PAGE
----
The COVID-19 pandemic is likely to bring long-lasting changes to life in the United States, and those changes will be reflected in employee benefits.
How COVID-19 could affect health, retirement and other benefits even after the pandemic is over is discussed in James A. Klein’s article “The Impact of the Coronavirus Pandemic on Employee Benefits” in the second quarter issue of Benefits Quarterly.
Klein, president of the American Benefits Council, looks at some of the major areas that COVID-19 has affected and makes predictions for what the future of benefits may hold.
Behavioral health: The pandemic has exacerbated the existing challenges we already face with access to mental health providers. Employers know that devoting more resources to behavioral health is essential to maintaining or restoring overall good health and is an investment in promoting economic productivity. Hopefully, the pandemic has helped the health system infrastructure recognize the need for more behavioral health providers.
Telehealth: Telehealth has become widely used and accepted. Klein suggests that this expansion may lead to further legislative or regulatory clarification on the use of telehealth and the removal of some barriers to care.
Health care costs: Health care costs declined in 2020, but most benefit professionals expect to see them rise in 2021 as people seek care that they delayed last year. Costs also will rise beyond 2021 because the delays in diagnoses and treatments in 2020 will result in more serious and costly health conditions among workers and family members covered by employer-sponsored plans.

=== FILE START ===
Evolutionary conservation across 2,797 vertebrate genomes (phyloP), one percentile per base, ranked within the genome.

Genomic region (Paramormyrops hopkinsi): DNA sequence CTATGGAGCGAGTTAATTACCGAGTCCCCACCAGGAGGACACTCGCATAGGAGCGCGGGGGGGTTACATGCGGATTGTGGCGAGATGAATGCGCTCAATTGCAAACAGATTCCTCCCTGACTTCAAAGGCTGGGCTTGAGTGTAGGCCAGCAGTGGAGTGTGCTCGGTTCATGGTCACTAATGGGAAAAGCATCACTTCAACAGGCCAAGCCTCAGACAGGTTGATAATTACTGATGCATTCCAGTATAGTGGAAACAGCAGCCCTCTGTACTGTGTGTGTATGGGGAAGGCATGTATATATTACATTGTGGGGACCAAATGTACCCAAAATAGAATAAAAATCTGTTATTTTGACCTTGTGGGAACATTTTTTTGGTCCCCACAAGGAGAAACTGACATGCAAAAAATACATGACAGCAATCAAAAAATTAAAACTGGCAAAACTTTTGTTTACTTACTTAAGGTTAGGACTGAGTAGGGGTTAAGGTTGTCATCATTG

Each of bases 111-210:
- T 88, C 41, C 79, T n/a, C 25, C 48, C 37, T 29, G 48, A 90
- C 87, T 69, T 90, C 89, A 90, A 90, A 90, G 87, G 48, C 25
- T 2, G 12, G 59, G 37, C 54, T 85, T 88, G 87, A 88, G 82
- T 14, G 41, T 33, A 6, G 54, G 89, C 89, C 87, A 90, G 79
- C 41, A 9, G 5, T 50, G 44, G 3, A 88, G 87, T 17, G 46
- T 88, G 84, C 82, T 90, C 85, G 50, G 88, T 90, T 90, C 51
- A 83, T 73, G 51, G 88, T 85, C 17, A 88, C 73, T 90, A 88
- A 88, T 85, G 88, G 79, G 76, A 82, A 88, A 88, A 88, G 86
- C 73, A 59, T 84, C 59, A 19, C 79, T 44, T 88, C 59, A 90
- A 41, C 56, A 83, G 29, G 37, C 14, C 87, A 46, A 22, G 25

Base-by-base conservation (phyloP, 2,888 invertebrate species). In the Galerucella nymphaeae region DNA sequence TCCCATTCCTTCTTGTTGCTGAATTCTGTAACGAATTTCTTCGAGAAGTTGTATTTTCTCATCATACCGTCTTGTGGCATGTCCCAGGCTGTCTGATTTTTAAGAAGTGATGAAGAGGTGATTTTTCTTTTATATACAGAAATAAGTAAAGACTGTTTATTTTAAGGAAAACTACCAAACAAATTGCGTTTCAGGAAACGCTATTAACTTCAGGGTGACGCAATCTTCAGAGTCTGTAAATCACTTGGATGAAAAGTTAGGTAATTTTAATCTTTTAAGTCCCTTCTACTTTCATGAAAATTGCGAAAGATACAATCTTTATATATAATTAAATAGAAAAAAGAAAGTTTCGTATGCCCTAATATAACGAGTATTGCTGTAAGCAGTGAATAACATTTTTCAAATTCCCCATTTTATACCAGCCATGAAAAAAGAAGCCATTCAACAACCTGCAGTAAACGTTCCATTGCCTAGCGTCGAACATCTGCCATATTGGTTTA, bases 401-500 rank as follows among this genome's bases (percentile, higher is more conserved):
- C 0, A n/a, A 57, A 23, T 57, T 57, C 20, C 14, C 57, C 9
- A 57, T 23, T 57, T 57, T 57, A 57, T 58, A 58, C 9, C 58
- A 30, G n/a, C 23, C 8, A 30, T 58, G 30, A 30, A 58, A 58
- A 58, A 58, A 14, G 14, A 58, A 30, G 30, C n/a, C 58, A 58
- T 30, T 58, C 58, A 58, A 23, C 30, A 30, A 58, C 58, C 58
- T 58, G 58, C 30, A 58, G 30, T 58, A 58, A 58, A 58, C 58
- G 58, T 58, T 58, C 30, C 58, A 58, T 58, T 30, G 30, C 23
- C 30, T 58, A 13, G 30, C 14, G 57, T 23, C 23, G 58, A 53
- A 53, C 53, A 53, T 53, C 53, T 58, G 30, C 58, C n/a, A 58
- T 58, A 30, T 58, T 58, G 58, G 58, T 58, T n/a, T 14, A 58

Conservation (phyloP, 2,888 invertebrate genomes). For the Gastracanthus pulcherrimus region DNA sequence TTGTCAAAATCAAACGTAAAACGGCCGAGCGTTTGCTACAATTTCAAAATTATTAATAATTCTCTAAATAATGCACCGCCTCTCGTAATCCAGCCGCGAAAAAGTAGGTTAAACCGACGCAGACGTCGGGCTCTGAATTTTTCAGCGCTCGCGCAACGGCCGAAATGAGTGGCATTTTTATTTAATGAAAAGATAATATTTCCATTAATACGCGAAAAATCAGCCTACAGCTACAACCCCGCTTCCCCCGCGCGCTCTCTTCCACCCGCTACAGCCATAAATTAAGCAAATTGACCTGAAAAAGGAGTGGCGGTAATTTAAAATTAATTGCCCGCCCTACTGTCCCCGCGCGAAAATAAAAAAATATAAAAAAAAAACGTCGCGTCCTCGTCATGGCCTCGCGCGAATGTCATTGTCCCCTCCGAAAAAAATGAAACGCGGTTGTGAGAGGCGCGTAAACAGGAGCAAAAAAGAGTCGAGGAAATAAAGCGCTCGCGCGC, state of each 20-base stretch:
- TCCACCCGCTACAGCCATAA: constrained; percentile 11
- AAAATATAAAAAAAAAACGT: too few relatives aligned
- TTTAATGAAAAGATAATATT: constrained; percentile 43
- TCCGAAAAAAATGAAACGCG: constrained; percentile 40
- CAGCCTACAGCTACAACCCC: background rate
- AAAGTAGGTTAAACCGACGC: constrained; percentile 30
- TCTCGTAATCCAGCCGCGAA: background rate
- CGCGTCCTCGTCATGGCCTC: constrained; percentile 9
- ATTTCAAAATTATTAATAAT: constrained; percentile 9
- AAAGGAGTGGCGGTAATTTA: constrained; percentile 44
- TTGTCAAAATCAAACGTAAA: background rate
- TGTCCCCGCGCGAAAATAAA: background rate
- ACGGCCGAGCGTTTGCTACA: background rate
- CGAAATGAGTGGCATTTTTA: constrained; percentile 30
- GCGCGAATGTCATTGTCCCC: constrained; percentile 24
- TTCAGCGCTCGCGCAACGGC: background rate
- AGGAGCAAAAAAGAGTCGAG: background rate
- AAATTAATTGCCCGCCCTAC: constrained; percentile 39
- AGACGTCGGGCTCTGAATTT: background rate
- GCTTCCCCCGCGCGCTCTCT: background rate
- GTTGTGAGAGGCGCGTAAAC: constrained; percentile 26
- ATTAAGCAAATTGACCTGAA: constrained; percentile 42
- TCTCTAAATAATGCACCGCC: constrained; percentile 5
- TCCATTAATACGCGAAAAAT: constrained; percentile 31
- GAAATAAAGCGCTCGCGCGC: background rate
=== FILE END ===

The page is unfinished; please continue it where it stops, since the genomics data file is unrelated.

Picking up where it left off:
Defined benefit (DB) pensions: Historically low interest rates, coupled with the pandemic causing increased financial pressure on many employer plan sponsors, have made DB funding stabilization a more urgent priority.
Defined contribution (DC) retirement plans: Stock market fluctuations and the resulting impact on retirement savings were cause for worry early in the pandemic, but the recovery of the financial markets lessens the urgency to pursue reforms for DC plans. However, Klein said, policy makers may see the value of pursuing initiatives that import DB features into DC plans.
Retirement and health care costs: As the pandemic disproportionately affected the elderly, policy makers may begin to understand that one’s sense of financial security in retirement is inextricably connected to the ability to manage health care expenses. This could lead to broader, more creative thinking concerning retirement, disability and long-term care, Klein predicted.
Emergency savings accounts: As millions lost their paychecks, there may be a greater commitment among workers, employers and lawmakers to make emergency fund programs an integral part of total compensation offerings.
Child-care benefits: The pandemic has shined a light on the connection between adequate child care and restoring the economy. Establishing on-site child-care centers or subsidizing child care are among the benefits more employers have focused on and will continue to focus on in the future.
Paid leave: In addition to a patchwork of state and local regulations, employers have had to deal with temporary federal leave legislation enacted during the pandemic. Pressure is increasing for a single federal minimum standard on paid leave.
The health and economic impact of the pandemic has already resulted in changes for employer-sponsored benefits, and there will be more to come in the future. “As a society, we will live for years in the shadow of this devastating event,” Klein wrote. “We can take some solace from the knowledge that for all the risk it poses, it also opens the door to changes that will strengthen employer-sponsored benefits.”
Kathy Bergstrom, CEBS
Senior Editor, Publications at the International Foundation of Employee Benefit Plans
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